The evolution of depression care management programs can be described in terms of task shifting. Initial Collaborative Care programs actually shifted some tasks up to specialty providers.  Psychiatrists and psychologists joined the primary care team and assumed responsibility for routine follow-up of antidepressant treatment.

After that, the task shifting was all downhill. Care managers, either nurses or masters-prepared mental health clinicians, took on responsibility for outreach and care coordination. Then those tasks (including actual psychotherapy) shifted from in-person visits to briefer telephone contacts. Finally, follow-up of antidepressant treatment shifted to online messaging, relying on human care managers supported by simple decision rules.

Our MHRN Automated Outreach pilot project will take that task shifting one step further. People overdue to refill an initial antidepressant prescription will receive an automated outreach message, including an assessment of depressive symptoms, current medication use, and side effects. Assessment responses pass through a simple algorithm (including 29 possible clinical scenarios) to generate an automated response – with advice ranging from, “We are happy you’re doing well, and we will check with you again in a few weeks” to, “It sounds like you are still having significant problems with depression.  We recommend you should contact your doctor about trying some different treatment.”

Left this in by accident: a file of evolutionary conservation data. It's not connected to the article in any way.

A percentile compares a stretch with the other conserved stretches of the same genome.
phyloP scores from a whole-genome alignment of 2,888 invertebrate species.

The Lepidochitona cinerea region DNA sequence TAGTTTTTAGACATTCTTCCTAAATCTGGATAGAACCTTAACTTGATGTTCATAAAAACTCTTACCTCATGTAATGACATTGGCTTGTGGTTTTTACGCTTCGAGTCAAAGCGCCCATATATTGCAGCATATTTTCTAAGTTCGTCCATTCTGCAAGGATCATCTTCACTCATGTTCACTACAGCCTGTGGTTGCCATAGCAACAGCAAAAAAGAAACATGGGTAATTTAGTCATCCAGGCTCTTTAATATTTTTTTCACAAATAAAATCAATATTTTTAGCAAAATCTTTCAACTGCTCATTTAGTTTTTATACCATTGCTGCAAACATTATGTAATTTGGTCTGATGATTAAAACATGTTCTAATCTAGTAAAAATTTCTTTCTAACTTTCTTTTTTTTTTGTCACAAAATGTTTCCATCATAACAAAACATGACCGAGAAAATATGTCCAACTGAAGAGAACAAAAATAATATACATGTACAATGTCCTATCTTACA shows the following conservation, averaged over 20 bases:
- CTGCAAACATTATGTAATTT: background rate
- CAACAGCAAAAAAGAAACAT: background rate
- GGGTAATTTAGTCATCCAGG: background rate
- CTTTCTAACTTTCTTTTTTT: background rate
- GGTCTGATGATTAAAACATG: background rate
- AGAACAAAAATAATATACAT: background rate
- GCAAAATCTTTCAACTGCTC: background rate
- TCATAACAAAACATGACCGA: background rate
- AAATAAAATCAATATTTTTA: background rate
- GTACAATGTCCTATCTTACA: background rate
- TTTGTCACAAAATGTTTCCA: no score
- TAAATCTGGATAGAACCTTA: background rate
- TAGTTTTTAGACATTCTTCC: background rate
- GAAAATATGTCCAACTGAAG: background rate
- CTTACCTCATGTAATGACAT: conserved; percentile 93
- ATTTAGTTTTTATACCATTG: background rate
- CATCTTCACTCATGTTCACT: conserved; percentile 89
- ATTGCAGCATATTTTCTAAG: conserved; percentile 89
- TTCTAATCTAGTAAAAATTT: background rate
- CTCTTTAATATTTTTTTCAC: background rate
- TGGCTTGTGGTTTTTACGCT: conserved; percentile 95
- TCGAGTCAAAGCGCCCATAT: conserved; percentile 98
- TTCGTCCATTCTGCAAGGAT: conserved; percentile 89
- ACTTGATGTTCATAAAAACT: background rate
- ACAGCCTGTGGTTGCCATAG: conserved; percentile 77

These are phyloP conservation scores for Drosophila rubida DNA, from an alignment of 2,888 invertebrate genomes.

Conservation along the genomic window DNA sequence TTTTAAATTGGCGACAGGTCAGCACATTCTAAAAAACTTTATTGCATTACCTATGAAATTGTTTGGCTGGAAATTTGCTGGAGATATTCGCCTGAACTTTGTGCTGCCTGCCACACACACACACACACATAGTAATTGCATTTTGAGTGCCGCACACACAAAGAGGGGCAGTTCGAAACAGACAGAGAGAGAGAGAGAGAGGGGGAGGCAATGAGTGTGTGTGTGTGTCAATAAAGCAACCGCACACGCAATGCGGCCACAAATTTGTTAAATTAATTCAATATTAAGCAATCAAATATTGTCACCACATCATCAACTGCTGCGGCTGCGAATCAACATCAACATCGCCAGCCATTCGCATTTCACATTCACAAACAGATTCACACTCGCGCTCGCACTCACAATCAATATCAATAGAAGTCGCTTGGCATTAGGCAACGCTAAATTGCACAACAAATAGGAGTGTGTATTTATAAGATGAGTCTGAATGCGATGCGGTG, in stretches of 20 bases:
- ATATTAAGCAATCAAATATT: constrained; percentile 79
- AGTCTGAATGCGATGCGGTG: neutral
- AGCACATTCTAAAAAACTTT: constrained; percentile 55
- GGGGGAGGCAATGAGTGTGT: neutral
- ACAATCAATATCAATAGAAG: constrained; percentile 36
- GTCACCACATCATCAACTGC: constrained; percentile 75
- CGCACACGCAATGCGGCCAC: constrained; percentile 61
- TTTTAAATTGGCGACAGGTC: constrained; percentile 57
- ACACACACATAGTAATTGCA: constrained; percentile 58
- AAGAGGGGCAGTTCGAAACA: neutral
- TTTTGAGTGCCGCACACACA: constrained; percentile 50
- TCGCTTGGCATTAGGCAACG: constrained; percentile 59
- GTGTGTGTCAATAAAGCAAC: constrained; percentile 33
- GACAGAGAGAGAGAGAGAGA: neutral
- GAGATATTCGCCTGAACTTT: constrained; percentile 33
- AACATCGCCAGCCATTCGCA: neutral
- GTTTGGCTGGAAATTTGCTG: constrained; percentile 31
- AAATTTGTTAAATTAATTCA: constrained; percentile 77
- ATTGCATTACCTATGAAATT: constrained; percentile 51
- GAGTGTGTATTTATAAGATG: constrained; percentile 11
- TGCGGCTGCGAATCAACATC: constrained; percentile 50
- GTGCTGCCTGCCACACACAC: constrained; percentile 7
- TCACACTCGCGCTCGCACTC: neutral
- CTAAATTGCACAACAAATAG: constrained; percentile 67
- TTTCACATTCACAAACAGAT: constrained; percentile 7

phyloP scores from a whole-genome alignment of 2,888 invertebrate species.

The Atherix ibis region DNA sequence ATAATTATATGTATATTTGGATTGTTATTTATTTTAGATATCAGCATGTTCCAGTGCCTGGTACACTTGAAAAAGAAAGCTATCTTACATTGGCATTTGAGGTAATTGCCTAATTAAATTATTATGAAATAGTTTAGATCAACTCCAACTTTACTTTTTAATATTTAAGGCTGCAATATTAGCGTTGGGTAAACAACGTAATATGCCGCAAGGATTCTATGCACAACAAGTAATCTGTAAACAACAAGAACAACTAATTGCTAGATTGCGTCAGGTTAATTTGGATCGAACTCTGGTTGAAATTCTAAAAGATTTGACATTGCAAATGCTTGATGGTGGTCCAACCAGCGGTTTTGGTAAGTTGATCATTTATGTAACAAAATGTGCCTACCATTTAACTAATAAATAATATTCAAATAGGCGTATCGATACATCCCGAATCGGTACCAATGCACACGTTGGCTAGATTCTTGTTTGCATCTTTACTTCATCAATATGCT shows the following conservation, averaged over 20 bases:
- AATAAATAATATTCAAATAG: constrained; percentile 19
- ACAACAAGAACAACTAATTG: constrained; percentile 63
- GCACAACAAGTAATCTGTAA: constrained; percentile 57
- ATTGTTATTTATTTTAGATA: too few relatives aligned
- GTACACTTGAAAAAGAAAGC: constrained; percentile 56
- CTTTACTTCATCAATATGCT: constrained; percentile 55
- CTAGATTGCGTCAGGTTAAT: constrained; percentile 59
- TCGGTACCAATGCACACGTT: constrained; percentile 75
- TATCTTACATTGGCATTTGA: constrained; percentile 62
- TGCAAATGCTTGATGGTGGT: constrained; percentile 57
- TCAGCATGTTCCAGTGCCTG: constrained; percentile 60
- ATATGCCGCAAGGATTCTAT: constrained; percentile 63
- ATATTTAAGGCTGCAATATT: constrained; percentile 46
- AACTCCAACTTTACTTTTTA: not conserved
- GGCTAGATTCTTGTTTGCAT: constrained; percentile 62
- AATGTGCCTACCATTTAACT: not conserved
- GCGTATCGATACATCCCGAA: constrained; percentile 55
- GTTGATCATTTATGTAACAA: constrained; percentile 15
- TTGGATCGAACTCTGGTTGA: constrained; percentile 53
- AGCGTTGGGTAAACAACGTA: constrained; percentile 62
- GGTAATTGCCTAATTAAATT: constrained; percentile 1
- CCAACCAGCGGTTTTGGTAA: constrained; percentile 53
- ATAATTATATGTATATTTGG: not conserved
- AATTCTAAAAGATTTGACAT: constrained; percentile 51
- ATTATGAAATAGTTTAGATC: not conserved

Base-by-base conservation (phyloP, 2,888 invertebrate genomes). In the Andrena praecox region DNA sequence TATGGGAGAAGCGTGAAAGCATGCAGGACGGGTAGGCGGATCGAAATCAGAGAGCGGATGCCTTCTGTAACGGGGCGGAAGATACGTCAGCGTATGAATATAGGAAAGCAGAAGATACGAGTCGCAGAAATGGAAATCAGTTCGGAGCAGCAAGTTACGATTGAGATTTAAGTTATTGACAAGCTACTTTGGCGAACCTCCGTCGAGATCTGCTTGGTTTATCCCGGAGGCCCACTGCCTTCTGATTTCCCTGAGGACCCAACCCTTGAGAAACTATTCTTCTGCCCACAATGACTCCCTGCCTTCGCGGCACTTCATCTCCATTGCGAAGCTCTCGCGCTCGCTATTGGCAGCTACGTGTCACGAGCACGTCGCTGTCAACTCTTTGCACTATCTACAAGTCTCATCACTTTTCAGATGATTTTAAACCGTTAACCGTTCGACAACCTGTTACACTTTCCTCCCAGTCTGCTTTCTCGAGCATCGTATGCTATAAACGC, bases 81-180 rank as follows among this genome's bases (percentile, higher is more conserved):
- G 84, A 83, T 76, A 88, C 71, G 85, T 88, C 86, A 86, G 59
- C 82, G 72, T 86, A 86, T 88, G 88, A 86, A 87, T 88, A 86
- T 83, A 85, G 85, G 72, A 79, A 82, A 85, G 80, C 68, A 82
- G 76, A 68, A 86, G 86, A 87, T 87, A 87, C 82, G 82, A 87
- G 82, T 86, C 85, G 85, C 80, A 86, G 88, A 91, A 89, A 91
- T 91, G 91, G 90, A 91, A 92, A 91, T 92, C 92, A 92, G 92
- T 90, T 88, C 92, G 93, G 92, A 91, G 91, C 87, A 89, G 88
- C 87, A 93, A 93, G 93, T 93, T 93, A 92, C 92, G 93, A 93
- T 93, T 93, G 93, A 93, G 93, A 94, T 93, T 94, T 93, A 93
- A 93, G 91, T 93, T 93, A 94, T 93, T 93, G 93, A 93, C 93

Last week, Amazon announced a new collaboration with JP Morgan and Berkshire Hathaway to develop new delivery models to lower healthcare costs. The discussion about care processes ripe for disruption specifically cited the traditional requirement to see a physician in order to renew a prescription. I immediately thought of our Automated Outreach project. We already know a good bit about convenient, efficient, and effective models for routine follow-up of new antidepressant prescriptions.  I suspect that Alexa might improve on the tools we already have.  For example, more people might respond to Alexa’s live voice than to our plain text messages sent through the EHR patient portal. And Alexa can hear tone of voice when people respond. Amazon’s predictive analytics could probably improve on our 29-line algorithm for treatment adjustment.

Maybe it is time for some more radical task-shifting: turning routine follow-up of a first antidepressant prescription over to Alexa (or Siri or Cortana or OK Google).  Simple automated outreach programs would often be adequate, and would certainly be more convenient.  We could then reserve expert clinicians for more severe or complicated mental health problems. Unfortunately, there are more than enough of those complicated problems to go around.